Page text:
In the astronomy labs you will encounter many different data file formats, echoing the often-bewildering chaos of the internet. You can often tell the format of the data file from the extension to the file name. The extension is the 3 or 4 letters (sometimes more under UNIX systems) following the final "." in the filename (such as ".txt" indicating a text file or ".Z" indicating UNIX compressed file). Beware that UNIX systems are case-sensitive, although Windows and VMS systems are not.
A summary of many scientific data formats can be found in the Scientific Data Format Information FAQ
Most, if not all, of the data you will deal with in this course are in FITS format (extension .FITS, .FIT, or .FTS). FITS, the Flexible Image Transport System, is the standard format used for archiving and transporting astronomical data. Most astronomical data are archived in this format. Images obtained with the SBIG CCD camera on the 14" telescope are saved in this format.
IRAF and STSDAS have an internal data format which is FITS-like, but incorporate separate files for the headers and the data. These data are generally transported and archived in FITS format, and utilities exist to transform between the formats. The latest version (2.11) of IRAF can work directly with FITS files. IRAF data files use .imh and .pix extensions.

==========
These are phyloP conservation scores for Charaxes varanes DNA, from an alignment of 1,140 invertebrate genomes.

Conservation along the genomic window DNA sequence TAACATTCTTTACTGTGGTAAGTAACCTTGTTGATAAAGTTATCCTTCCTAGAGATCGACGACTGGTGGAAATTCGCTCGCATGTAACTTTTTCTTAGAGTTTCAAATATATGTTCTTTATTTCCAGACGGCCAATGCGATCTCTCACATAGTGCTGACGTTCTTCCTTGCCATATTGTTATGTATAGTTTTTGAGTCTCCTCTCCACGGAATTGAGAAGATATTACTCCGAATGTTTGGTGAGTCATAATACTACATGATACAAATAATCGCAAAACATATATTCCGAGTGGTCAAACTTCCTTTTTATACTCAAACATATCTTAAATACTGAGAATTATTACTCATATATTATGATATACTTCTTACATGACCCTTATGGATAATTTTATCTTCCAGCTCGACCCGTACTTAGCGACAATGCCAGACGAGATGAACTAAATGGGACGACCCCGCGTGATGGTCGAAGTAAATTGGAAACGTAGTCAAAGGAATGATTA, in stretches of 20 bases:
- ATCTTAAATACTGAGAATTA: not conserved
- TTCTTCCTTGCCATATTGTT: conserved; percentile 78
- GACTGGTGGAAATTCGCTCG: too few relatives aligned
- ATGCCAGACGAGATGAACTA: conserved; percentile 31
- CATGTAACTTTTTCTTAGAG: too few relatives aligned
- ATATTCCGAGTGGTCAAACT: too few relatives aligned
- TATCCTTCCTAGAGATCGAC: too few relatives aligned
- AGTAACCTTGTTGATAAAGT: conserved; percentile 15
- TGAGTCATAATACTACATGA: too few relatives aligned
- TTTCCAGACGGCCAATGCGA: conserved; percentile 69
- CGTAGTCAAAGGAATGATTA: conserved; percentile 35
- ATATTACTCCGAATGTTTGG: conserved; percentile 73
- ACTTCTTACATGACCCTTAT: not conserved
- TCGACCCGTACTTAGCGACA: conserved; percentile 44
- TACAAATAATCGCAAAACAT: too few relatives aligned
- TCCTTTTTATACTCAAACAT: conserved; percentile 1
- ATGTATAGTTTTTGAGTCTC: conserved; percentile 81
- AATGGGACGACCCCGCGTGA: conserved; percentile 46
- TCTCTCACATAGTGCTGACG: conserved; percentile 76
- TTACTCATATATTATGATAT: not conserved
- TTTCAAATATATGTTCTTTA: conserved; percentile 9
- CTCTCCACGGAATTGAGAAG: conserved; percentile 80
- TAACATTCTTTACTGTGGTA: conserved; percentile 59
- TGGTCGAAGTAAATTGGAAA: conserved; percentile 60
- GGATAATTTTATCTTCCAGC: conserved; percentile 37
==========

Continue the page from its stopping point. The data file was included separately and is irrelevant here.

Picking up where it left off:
Sometimes images are tranferred in GIF (extension .gif), JPEG (extension .jpg, .jpeg), or TIFF (extension .tif, .tiff) formats. These are not true scientific data formats, but are designed for image compression. The data are byte-scaled, and the intensity encoding may be convoluted. However, it is possible to use these data for simple analyses. IDL has built-in routines for reading these formats.
Data are often compressed for transmission over the network, or for storage. Common compression formats are .Z (UNIX compression) or .gz (gzip compression). The extension is appended to the full filename (e.g., data.fits.gz) on UNIX systems, or under Windows when long filenames are recognized. Methods for uncompressing data are discussed here.
Other standard formats and their extensions used on the internet are listed here, along with directions of how to read or execute the files.
If you encounter file formats you do not recognize, and that you believe are important for the successful completion of the lab, please contact your TA or instructor.
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